Jean-Jacques Ekindi

From Wikipedia, the free encyclopedia
Jump to navigation Jump to search

Jean-Jacques Ekindi (born January 1945[1]) is a Cameroonian politician. He has been the National President of the Progressive Movement (Mouvement Progressiste, MP),[2] an opposition political party, since its foundation in 1991, and he was a Deputy in the National Assembly of Cameroon from 2007 to 2013.

As a student activist and a CPDM leader[edit]

Ekindi was born in Douala.[1] Early in his political career, he was a member of the Union of the Peoples of Cameroon (UPC).[3] He was politically active while studying in France, and he was arrested for political reasons in 1970 when he returned to Cameroon for a visit. After nearly two years in prison, he was released and resumed his studies in France.[4] When the Cameroon People's Democratic Movement (CPDM) was created as the governing party in 1985, replacing the Cameroon National Union (CNU), Ekindi joined the party,[4][5] encouraged by President Paul Biya's promises of reform.[4]

Ekindi was elected as the President of the Wouri Section of the CPDM in 1986.[4][6] His election was considered part of an effort by President Biya to reconcile factions in the party by allowing politicians such as Ekindi, who had been considered disloyal in the past, to take prominent leadership roles as Section Presidents.[6] In 1990, at the beginning of the period of multiparty political reform, he was considered to be among the leading progressive figures within the CPDM.[7] In early 1991, Ekindi was re-elected as President of the Wouri Section, defeating Albert Dzongang.[5] However, he left the CPDM[8][9][10][11] in May 1991.[10][11] Ekindi was considered the most important CPDM member to defect to the opposition at that time.[9]

As an opposition leader in the early 1990s[edit]

In opposition, Ekindi founded a new party, the MP;[3][11] he has been the MP's National President since it was founded[2] on 23 August 1991.[12] He participated in a rally held by the National Coordination of Opposition Parties and Associations (NCOPA) in Douala on 23–24 September 1991,[9] and on that occasion he was arrested and treated so badly that he required hospitalization.[9][11] 30 to 60 people were arrested when they protested in Douala against Ekindi's arrest.[13] Ekindi was in custody for less than 24 hours and was released without charge[11] at the request of foreign consuls.[9]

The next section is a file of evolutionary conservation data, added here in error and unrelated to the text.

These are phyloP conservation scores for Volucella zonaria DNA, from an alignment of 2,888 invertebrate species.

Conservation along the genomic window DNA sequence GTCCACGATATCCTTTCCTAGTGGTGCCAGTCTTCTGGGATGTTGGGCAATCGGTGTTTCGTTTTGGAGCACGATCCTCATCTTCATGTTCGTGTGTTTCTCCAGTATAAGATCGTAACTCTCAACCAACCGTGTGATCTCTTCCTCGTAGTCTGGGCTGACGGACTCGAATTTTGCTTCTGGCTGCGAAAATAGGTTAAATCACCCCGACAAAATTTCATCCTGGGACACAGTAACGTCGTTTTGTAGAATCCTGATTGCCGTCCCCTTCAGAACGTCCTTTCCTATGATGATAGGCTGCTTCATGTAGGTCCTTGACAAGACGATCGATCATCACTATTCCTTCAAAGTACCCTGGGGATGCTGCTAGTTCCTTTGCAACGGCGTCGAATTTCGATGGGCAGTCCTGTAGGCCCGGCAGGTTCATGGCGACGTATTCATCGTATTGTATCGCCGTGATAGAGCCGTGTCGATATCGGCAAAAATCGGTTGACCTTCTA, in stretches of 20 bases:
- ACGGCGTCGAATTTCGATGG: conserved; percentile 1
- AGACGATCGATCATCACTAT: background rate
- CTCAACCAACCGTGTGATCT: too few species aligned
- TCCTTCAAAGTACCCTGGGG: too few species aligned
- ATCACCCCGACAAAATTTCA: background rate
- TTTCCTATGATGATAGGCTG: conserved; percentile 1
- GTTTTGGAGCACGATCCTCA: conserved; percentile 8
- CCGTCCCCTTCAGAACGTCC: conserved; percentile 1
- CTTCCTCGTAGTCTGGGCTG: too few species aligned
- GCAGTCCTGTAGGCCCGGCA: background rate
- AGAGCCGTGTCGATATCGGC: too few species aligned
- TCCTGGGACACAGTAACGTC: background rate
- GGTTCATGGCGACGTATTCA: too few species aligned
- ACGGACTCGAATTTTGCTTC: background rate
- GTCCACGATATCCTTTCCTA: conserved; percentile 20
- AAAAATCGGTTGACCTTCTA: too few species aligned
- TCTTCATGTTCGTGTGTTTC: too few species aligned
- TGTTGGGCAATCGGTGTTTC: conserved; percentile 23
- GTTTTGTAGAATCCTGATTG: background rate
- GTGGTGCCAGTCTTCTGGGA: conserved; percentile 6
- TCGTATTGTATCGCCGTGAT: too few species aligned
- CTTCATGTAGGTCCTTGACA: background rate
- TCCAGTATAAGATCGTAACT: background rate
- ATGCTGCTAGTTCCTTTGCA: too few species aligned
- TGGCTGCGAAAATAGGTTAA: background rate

Ekindi was the MP candidate in the October 1992 presidential election. During the campaign, Cameroon Radio Television (CRTV) refused to air a segment produced by the Ekindi campaign on 2 October, judging that the segment included "'vociferous attacks' against the CPDM and 'insulting and defamatory words against Paul Biya'". The National Communication Board reviewed this decision and decided to allow the segment to be aired on 7 October. Further messages from the Ekindi campaign on 9 October and 10 October were not allowed to be aired, however;[14] according to the government, this was because Ekindi was "not respecting legal provisions".[15] According to the official results of the 1992 election, Ekindi received 0.79% of the vote (a total of 23,525 votes) and placed fifth. His best performance was in the Far North Province, where he won 9,903 votes.[16]

When Biya garnered the nickname "Lion Man" (l'homme lion) at the time of the 1992 presidential election, Ekindi in turn garnered the nickname "Lion Hunter" (chasseur du lion) for his fierce opposition to Biya.[4][17] Ekindi's stance on the issue of federalism varied at the time. He backed the idea on 4 February 1992 and urged Biya to not ignore the Anglophone problem, arguing that concerns about the possibility of Anglophone secession were baseless because the Anglophone parties were not seeking secession. However, he said in April 1992 that a unitary state was preferable because it would be less expensive than federalism.[8]

Political activities since 2003[edit]

In late 2003, Ekindi became the Chairman-in-Office of the Front of Alternative Forces, an opposition coalition.[18] Ekindi was briefly detained in Douala along with other members of the Front in January 2004 as they were about to launch a petition related to the forthcoming presidential election;[19] among other things, the petition called for the electoral register to be computerized and for electoral lists to be revised.[18] He was again detained on 17 August 2004 at a march in Douala.[19] In a September 2004 interview, Ekindi expressed his disapproval of the large number of political parties in Cameroon, arguing that it was not useful to have so many and that it made the political landscape crowded and chaotic. He said that many parties were created by individuals seeking only personal gain and that the government used agents to create new parties in order to disrupt the existing opposition. According to Ekindi, Cameroon would ideally have only three parties, one of them in power and the other two in opposition, and he proposed merger agreements to make that happen.[20]